His idea of religion was very straight forward, something that has been at the core of all the religions of the world. He believed that the primary aim of a religion is to help the poor and deprived. A single act of help and consideration towards them could easily equate a thousand rituals performed.
Gandhiji had read almost all the religious scriptures of main world religions and arrived at the conclusion that more or less they all preach the same and God is one. However, he also acknowledged the fact that people throughout the world can’t believe in one God, as the God they revere is a manifestation of their social, geographical and other conditions and they are bound to differ from place to place.
Gandhi has expressed his thoughts on religion, in a book named, Hind Swaraj, written by him in 1909. In the book, Gandhi stated that all the religions of the world are like several roads converging at the same point; hence, it doesn’t matter which road we take, as long as we reach the same goal.
Gandhiji’s Views on Untouchability
Gandhiji believed that God doesn’t differentiate between humans based on their looks, appearance, skin color or the jobs they carry out for a living. He believed that religion too doesn’t permit the demographic divisions based on caste or faith and any such practice is destructive for the society and the nation as well. Gandhiji even considered untouchable the true children of God, that’s why he named them “Harijans” meaning the children of God, in Hindi.
Throughout his life, he worked for the elimination of caste system and especially condemned untouchability. He believed that the caste system is nothing but only an evil construction of the human mind, simply based on the ‘varna’ or the job one does for a living. He also considered untouchability more severe a crime than practicing casteism and is a sin.
Gandhiji did everything he could for the upliftment of the untouchables. He even patronized “Bhangis” for doing a true service to God by cleaning the society. He worked tirelessly for their social upliftment.
He appealed to the people to repent for the inhuman and sinful practice of untouchability, by giving the untouchables a respectable and equal status in the society. He was aware of the fact that complete eradication of casteism won’t be possible; nevertheless, he strongly condemned the practice of untouchability and saw it as the greatest hindrance to secularism.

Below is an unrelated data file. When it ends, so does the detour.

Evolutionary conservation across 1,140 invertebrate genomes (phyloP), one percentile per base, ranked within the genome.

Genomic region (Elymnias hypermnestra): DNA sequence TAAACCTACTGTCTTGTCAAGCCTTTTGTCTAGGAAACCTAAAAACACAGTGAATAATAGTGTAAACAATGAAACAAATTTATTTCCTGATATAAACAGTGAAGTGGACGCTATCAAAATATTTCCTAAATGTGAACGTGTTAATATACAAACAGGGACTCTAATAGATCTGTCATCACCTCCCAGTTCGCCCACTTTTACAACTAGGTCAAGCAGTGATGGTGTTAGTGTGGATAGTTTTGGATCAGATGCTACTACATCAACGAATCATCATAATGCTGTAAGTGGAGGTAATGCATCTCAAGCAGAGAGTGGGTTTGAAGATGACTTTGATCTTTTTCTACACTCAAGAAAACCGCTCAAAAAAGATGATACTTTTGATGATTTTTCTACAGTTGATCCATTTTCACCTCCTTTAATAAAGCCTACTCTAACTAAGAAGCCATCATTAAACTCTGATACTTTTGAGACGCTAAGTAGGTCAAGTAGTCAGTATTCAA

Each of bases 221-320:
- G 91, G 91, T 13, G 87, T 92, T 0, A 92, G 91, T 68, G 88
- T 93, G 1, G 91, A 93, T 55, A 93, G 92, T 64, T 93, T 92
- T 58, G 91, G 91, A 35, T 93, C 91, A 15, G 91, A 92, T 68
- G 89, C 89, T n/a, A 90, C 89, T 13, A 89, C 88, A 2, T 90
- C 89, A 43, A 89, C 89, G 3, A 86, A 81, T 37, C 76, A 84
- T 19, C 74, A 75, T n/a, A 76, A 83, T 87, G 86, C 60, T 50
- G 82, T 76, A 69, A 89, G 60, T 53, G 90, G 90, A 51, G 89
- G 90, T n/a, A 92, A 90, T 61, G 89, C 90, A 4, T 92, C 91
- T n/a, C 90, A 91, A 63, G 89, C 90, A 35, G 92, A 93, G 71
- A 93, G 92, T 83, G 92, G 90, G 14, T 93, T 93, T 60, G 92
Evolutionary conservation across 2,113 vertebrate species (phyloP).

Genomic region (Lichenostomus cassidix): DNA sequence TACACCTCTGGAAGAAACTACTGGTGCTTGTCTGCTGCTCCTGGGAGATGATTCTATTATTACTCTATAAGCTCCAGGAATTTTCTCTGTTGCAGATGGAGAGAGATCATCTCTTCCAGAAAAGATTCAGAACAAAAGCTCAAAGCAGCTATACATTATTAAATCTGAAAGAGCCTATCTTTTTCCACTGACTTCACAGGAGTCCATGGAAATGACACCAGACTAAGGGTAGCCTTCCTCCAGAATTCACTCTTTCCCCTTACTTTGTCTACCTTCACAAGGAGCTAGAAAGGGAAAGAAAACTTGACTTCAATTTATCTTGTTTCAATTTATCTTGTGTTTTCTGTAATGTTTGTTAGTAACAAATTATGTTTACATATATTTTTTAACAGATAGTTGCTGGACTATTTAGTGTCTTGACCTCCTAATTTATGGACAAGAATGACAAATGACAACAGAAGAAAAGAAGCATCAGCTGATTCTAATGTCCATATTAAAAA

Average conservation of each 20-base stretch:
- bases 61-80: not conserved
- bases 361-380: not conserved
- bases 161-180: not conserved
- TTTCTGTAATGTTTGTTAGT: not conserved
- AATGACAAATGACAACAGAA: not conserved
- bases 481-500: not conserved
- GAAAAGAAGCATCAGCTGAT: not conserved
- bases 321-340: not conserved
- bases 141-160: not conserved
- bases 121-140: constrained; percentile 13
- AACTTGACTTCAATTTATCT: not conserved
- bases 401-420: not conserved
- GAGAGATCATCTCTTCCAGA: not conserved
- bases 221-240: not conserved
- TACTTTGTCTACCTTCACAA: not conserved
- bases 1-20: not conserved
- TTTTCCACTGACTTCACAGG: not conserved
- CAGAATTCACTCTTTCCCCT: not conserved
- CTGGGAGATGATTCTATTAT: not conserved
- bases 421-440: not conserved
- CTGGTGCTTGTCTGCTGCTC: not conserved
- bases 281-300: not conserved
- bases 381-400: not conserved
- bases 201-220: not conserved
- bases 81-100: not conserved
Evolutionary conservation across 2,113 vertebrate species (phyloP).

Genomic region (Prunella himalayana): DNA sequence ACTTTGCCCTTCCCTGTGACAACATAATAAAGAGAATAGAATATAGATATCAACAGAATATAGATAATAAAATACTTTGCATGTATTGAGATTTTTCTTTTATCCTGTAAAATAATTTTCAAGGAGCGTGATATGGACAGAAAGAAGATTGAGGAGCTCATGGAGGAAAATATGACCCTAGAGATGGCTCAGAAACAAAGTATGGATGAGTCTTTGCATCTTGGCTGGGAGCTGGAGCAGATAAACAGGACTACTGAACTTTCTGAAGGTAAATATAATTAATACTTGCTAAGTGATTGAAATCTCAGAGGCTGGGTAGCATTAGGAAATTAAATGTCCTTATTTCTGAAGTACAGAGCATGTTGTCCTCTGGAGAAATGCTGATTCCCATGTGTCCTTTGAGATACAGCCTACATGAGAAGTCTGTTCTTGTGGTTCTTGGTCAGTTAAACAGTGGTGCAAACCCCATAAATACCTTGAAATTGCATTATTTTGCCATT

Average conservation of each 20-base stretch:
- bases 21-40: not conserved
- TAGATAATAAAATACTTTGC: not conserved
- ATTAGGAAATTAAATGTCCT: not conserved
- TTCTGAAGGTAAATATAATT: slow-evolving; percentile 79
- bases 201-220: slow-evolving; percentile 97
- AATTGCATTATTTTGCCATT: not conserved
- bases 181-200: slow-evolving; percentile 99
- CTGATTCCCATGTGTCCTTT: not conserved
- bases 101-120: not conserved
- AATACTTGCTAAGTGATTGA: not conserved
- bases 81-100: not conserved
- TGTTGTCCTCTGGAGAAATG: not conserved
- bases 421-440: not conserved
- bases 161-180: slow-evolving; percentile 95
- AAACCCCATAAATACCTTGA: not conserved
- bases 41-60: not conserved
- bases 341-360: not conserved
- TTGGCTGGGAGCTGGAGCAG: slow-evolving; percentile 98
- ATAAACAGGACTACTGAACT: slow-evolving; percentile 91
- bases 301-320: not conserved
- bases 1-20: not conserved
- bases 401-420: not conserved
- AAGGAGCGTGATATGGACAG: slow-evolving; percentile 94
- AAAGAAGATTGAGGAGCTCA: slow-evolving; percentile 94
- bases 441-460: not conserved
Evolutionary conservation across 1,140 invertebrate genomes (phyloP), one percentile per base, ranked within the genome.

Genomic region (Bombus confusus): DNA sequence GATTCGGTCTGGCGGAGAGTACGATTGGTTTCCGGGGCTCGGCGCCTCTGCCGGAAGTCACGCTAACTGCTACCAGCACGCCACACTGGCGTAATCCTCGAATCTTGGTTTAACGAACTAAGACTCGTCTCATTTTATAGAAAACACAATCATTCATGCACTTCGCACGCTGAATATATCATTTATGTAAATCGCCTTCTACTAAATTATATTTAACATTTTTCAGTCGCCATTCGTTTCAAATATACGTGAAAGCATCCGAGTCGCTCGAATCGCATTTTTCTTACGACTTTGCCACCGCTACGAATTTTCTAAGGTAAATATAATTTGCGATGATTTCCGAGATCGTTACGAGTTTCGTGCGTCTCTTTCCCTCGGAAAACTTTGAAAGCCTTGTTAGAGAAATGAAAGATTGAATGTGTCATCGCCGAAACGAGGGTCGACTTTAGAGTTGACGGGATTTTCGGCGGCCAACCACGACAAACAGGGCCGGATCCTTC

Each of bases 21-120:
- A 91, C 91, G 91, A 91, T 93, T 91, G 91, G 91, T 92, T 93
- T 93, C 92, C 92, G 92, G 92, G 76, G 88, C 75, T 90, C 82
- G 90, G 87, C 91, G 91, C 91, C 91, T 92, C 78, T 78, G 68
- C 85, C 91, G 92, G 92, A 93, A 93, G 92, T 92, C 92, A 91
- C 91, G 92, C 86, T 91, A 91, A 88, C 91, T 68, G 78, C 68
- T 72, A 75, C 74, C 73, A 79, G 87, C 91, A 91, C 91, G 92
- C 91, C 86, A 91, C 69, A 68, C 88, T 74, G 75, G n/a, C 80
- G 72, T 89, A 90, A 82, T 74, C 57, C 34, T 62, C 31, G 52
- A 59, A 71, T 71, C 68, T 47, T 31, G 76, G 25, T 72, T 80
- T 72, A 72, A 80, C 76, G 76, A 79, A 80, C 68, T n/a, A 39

Secularism in Indian National Movement
Gandhiji’s idea of secular unity was tremendously useful in shaping the course of the Indian Independence Movement. Before the introduction of Gandhi into the Indian political scenario; India was mired with untouchability and other caste-based evil practices, apart from the unruly and unjust laws of the British Empire.
The self discriminatory practices that were followed by Indians, worked only in favor of the British Government which relied heavily on the policy of divide and rule. The British rulers and administrators took advantage of inter-religion and inter-caste rifts. Gandhiji, from his past experiences in Africa, knew that independence would still be a distant dream if these divisive social practices are continued. He, therefore, insisted on secular unity whether it is among the people belonging to different religions or among the people of the same religion but different caste.
Gandhi saw secularism as mandatory for bringing about a national movement; therefore, he toured throughout the length and breadth of the nation, preaching people about secularism. He also supported the Khilafat Movement, perpetrated by the Indian Muslim League, basically to express his solidarity towards the Muslim community and also to narrow the religious divide.
Gandhiji wrote extensively on secularism and gave several speeches, requesting people to maintain communal harmony. However, his efforts and Indian freedom struggle were always plagued by communal riots even after the declaration of Independence.
When most of the nation’s political fraternity was celebrating independence, Gandhiji was touring in Bengal and other post-partition riot-affected parts of India, to pacify the rioters and help those affected. The man has again proved how firmly he believed in secularism and that he valued it above anything else, even more than the independence.